Charlemagne, Holy Roman Emperor



Charlemagne, Holy Roman Emperor

      Sex: M

Individual Information
          Birth: April 2, 747 1
    Christening: 
          Death: January 28, 814 Aix-la-Chapelle, or Aachen, Austrasia 2
         Burial: 
 Cause of Death: 
          AFN #: 
                 

Parents
         Father: Pepin III
         Mother: Bertha

Spouses and Children
1. *Hildegarde
       Marriage: Cir 771 1
         Status: 
       Children:
                1. Louis I, Holy Roman Emperor
                2. Pepin
                3. Aupals (Alpais)

Notes
General:
"Also called Charles I, byname Charles the Great, king of the Franks (768-814)
and king of the Lombards (774-814), who united by conquest nearly all the
Christian lands of western Europe and ruled as Emperor (800-814). (He is
reckoned as Charles I of both the Holy Roman Empire and France.) Besides
expanding his politcal power, he also brought about a cultural revival in his
empire, called the Carolingian Renaissance.
"A member of the Carolingian dynasty and the son of Pepin III the Short,
Charlemagne acceded to the Frankish throne in 768, gaining sole control upon
the death of his brother in 771. He conquered the Lombards and the pagan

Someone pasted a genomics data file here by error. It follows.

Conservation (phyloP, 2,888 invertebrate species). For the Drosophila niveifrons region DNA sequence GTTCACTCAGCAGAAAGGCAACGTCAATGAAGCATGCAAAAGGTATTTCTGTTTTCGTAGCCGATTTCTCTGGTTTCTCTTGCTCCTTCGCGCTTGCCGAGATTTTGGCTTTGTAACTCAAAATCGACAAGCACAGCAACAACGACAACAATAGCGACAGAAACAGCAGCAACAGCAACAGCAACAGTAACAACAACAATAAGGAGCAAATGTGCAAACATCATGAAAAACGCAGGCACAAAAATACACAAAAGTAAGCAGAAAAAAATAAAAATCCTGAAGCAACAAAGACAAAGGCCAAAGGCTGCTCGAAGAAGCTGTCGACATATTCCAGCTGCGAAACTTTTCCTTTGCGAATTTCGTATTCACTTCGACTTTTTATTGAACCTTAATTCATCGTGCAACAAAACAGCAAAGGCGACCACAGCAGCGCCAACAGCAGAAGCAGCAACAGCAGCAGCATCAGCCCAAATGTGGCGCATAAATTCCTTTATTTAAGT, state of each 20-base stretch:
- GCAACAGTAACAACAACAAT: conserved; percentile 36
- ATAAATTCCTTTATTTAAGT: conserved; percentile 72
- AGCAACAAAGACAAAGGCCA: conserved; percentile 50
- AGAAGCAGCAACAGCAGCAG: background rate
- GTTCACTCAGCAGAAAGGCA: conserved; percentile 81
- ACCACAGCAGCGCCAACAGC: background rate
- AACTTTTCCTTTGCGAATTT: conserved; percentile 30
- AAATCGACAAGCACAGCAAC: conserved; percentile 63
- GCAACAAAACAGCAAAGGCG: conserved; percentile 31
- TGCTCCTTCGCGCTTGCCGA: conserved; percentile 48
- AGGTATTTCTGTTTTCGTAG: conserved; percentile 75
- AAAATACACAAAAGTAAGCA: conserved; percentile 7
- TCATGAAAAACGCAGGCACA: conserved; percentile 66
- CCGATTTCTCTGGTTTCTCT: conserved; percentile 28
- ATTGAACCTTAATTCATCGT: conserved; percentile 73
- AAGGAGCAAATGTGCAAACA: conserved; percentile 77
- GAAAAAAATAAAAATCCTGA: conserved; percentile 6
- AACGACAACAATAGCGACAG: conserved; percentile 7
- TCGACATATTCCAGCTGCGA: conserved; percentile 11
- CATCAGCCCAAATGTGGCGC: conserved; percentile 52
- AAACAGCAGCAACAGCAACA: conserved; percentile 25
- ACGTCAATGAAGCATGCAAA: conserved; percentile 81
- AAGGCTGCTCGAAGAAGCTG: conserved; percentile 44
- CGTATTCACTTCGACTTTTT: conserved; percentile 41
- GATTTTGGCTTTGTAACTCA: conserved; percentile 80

Saxons, whom he Christianized. His continued expansion of the frankish state,
his close alliance with the papacy, and the papal desire for a western epmeror
to counter Byzantium resulted in the coronation of Charlemagne in 800. His
court at Aix-la-Champelle became an intellectual, political, and
administrative center after 794.
"After death his body was borne in a sarcophagus to the church that he had
built. It remained there undisturbed until its formal translation in 1165 on
the occasion of Charles's canonization at the request of the emperor
Frederick I Barbarossa by the antipope Paschal III. The popular cult of
Charlemagne was fairly widely observed in Germany and France during the Middle
Ages, so that he is now regarded as having been informally beatified.
"Legend fastened on Charles as soon as he was dead. It helped to create an
image that neither he nor his successors could match. His reign overshadowed
the future, and most of the problems that his successors had to face were
implicit in the legacy that he left in them."

Encyclopedia Britannica

Sources


1 Ancestral Roots, Frederick Weis, (Seventh Edition 1992,1993 Genealogical Publishing Co., Inc. Baltimore, Maryland ISBN 0-8063-1207-6). 51.

2 Encyclopedia Britannica, 15th Edition, Encyclopedia Britannica, 15th Edition.

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